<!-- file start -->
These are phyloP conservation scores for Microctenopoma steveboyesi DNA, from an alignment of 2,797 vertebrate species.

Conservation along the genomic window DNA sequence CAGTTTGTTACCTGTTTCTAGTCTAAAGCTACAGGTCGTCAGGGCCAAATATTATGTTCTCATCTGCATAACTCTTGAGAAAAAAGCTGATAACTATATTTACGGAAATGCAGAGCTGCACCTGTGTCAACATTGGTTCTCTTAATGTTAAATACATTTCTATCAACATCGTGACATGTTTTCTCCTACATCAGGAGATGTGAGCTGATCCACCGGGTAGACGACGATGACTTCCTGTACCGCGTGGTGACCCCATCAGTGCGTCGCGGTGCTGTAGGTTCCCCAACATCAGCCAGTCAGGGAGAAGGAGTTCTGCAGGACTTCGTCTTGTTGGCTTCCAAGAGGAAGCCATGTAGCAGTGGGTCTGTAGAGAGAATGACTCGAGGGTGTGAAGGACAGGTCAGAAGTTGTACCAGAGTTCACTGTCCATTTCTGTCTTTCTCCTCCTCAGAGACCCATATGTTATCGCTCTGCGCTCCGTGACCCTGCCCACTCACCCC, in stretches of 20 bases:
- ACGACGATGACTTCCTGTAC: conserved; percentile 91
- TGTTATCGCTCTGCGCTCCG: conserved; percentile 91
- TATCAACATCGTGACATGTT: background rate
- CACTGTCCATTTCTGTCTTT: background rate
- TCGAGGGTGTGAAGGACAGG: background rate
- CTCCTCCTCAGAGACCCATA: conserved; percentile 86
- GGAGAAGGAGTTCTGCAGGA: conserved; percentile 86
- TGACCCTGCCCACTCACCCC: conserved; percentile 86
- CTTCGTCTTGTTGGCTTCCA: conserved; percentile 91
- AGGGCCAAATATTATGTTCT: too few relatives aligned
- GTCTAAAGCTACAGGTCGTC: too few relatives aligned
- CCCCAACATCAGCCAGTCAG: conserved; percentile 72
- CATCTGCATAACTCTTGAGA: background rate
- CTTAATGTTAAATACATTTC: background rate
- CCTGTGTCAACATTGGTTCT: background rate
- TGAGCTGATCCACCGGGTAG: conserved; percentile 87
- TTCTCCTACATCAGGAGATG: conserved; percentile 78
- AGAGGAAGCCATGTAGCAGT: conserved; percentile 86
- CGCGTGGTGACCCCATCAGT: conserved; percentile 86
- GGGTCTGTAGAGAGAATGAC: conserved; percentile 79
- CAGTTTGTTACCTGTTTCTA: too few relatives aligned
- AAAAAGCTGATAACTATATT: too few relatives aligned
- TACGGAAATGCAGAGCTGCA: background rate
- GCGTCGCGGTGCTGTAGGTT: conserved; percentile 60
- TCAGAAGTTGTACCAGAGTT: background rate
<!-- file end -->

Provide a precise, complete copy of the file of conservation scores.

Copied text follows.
These are phyloP conservation scores for Microctenopoma steveboyesi DNA, from an alignment of 2,797 vertebrate species.

Conservation along the genomic window DNA sequence CAGTTTGTTACCTGTTTCTAGTCTAAAGCTACAGGTCGTCAGGGCCAAATATTATGTTCTCATCTGCATAACTCTTGAGAAAAAAGCTGATAACTATATTTACGGAAATGCAGAGCTGCACCTGTGTCAACATTGGTTCTCTTAATGTTAAATACATTTCTATCAACATCGTGACATGTTTTCTCCTACATCAGGAGATGTGAGCTGATCCACCGGGTAGACGACGATGACTTCCTGTACCGCGTGGTGACCCCATCAGTGCGTCGCGGTGCTGTAGGTTCCCCAACATCAGCCAGTCAGGGAGAAGGAGTTCTGCAGGACTTCGTCTTGTTGGCTTCCAAGAGGAAGCCATGTAGCAGTGGGTCTGTAGAGAGAATGACTCGAGGGTGTGAAGGACAGGTCAGAAGTTGTACCAGAGTTCACTGTCCATTTCTGTCTTTCTCCTCCTCAGAGACCCATATGTTATCGCTCTGCGCTCCGTGACCCTGCCCACTCACCCC, in stretches of 20 bases:
- ACGACGATGACTTCCTGTAC: conserved; percentile 91
- TGTTATCGCTCTGCGCTCCG: conserved; percentile 91
- TATCAACATCGTGACATGTT: background rate
- CACTGTCCATTTCTGTCTTT: background rate
- TCGAGGGTGTGAAGGACAGG: background rate
- CTCCTCCTCAGAGACCCATA: conserved; percentile 86
- GGAGAAGGAGTTCTGCAGGA: conserved; percentile 86
- TGACCCTGCCCACTCACCCC: conserved; percentile 86
- CTTCGTCTTGTTGGCTTCCA: conserved; percentile 91
- AGGGCCAAATATTATGTTCT: too few relatives aligned
- GTCTAAAGCTACAGGTCGTC: too few relatives aligned
- CCCCAACATCAGCCAGTCAG: conserved; percentile 72
- CATCTGCATAACTCTTGAGA: background rate
- CTTAATGTTAAATACATTTC: background rate
- CCTGTGTCAACATTGGTTCT: background rate
- TGAGCTGATCCACCGGGTAG: conserved; percentile 87
- TTCTCCTACATCAGGAGATG: conserved; percentile 78
- AGAGGAAGCCATGTAGCAGT: conserved; percentile 86
- CGCGTGGTGACCCCATCAGT: conserved; percentile 86
- GGGTCTGTAGAGAGAATGAC: conserved; percentile 79
- CAGTTTGTTACCTGTTTCTA: too few relatives aligned
- AAAAAGCTGATAACTATATT: too few relatives aligned
- TACGGAAATGCAGAGCTGCA: background rate
- GCGTCGCGGTGCTGTAGGTT: conserved; percentile 60
- TCAGAAGTTGTACCAGAGTT: background rate